ivanhoe_amazonI own almost every recording of the 13 operettas Sir Arthur Sullivan wrote with W.S. Gilbert ever made. Twelve Mikados, 14 Pirates of Penzance, 10 Iolanthes, right on down the line to the rarely heard Utopia, Ltd. I was a G&S fan long before I got into opera; when I was a teenager, their operettas were my “gateway drug” into the “hard stuff” such as Mozart, Wagner and the occasion hit of Mussorgsky.

So it was with a glee bordering on hysteria that I sat down to listen to a brand new recording of Sullivan’s most significant effort without Gilbert, and his only “grand opera”, Ivanhoe.

Throughout his career, Sullivan remained unsatisfied and ill at ease in the world of comic light opera. Sure, he did them extremely well, and sure, they made both him loads of money and a household name. He even got a knighthood out the deal (a full decade before Gilbert was given his). All well and good, but the mantle of “comic composer” sat uneasily on his shoulder, just as it did on Offenbach’s. He wanted bigger and better things in an artistic sense, and had grand plans to bring England to the forefront of the operatic world.

Thus, Ivanhoe: an English-language opera in the best Italian style, based on perhaps the greatest of British novels by the great Sir Walter Scott (the fact that Scott was, well, Scottish didn’t seem to deter them.) The opera was an initial success both commercially and critically (George Bernard Shaw hated it, but then again he hated everything), but interest waned and productions costs mounted.

Despite racking up an initial run of a record-making 155 performances, the opera closed at a significant loss. Sullivan went back to writing operettas and Ivanhoe soon vanished into the annals of history. I hate to say it, but a quick listen to the opera will prove why it suffered that ignoble fate.

One of the things I like most about Sullivan’s operettas is that they generally provide more than a quick laugh. He was a master parodist, and the send-ups of Handel, Mozart and Verdi that feature in several of the works are not only hilarious, but also thrilling music in their own right. His operettas feature not only yucks and giggles but also genuinely heartfelt ballads, stirring chorales and masterly built act one finales that, in the best operatic tradition, build slowly to an exhilarating climax.

This is especially apart in The Yeomen of the Guard, a basically serious subject where the comic characters provide relief from the drama rather than visa-versa. In Yeomen especially, one finds the merit of a first-rate composer in Sullivan that too often gets dismissed by the snobbish opera-going public.

That’s why Ivanhoe is so disheartening. Apart from an intriguing motif here or a beautiful melody there, much of what occurs in this opera can only be described as second-rate. There’s heaps of dreary recitative and uninteresting choral music. It’s generally large, self-important, and of a very British story-book character. The problem, as it so often does, lies primarily with the libretto of Julian Sturgis. Characters rarely speak, they proclaim. The action is slow moving and great chunks of plot are kind of skimmed over.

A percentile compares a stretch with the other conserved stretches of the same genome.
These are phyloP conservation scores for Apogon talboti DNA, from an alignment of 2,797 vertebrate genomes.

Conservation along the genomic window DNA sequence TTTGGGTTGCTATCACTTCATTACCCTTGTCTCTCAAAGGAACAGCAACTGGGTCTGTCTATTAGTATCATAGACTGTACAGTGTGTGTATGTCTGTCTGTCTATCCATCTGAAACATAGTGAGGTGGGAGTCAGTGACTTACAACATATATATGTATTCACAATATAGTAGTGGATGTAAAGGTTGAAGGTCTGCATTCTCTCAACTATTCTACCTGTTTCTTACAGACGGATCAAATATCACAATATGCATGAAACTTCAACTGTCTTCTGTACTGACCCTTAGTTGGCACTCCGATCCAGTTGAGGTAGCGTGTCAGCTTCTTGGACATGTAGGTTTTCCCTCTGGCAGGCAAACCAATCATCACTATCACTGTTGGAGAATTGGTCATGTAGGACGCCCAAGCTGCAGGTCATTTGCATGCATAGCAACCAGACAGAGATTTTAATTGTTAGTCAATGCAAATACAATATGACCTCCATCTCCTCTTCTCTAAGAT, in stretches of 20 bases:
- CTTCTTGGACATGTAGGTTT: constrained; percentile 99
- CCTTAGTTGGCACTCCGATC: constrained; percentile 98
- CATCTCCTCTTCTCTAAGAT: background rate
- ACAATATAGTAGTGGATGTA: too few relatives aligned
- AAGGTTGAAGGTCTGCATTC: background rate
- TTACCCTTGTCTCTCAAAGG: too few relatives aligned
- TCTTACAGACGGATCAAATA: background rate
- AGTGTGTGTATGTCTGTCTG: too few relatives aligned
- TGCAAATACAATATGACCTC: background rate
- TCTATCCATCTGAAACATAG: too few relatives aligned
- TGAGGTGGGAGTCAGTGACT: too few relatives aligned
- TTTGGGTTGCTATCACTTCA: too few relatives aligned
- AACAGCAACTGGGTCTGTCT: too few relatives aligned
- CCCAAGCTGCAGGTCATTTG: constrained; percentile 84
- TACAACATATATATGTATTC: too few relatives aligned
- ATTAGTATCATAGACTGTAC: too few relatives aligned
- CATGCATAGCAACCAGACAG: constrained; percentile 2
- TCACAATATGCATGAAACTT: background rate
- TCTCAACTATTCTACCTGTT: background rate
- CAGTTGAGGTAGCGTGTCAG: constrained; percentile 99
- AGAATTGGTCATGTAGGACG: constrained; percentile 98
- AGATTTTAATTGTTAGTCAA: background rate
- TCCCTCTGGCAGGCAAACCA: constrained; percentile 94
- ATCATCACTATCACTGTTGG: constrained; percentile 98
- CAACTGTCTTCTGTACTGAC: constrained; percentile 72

Apparently, knowing the source novel helps a great deal. I do not, and so was left mystified as to, for example, why the mysterious contralto who showed up at the start of act two hurls herself off a parapet like a medieval Tosca in the middle of act three. There’s no great dramatic thrust of the work, and the overall effect is akin to sitting though a middling TV movie version of Robin Hood (who, true to the novel, makes a brief appearance).

Thankfully for all involved, including the home listener, this is a very fine performance of the opera. David Lloyd-Jones, on podium duty, holds the score together admirably, and both the BBC National Orchestra of Wales and the Adrian Partington Singers are very fine ensembles. Toby Spence brings a lovely heroic ring to the title character, and James Rutherford snarls menacingly as the villainous Brian de Bois-Guilbert. Peter Rose does the usual “noble bass” business, which is more than enough for Ivanhoe’s honor-bound father Cedric, and tenor Peter Wedd shows off an impressive lyric instrument as secondary baddy de Bracy.

Catherine Wyn-Rogers mutters ominously as Ulrica, who at least gets an eerie spinning song before she goes over the edge. Matthew Brook, as Friar Tuck, gets the opera’s best known tune (a drinking song entitled, Britishly enough, “Ho Jolly Jenkin”) and makes the most of his comic relief scenes with Neal Davies’ stentorian King Richard. Janice Watson is a tad impersonal as Ivanhoe’s love Rowena, but as the selfless Rebecca, the Jewish girl who loves Ivanhoe unrequitedly, Geraldine McGreevey gives the set’s standout performance. It helps that she generally gets the most beautiful music of the opera. Also, the detailed booklet essay and full libretto provided are a definite plus.

It is, in the end, nice to have a worthwhile recording of the opera. The only option available before this was a recording by the only-nominally-professional Prince Consort Opera, which features incredibly terrible performances from the orchestra, chorus and several of the singers. Having a professional performance of this opera is certainly a good thing. It deserves a listen.  But I cannot see Ivanhoe being of use to anyone but Sullivan fans, Scott fanatics, opera completists. A shame.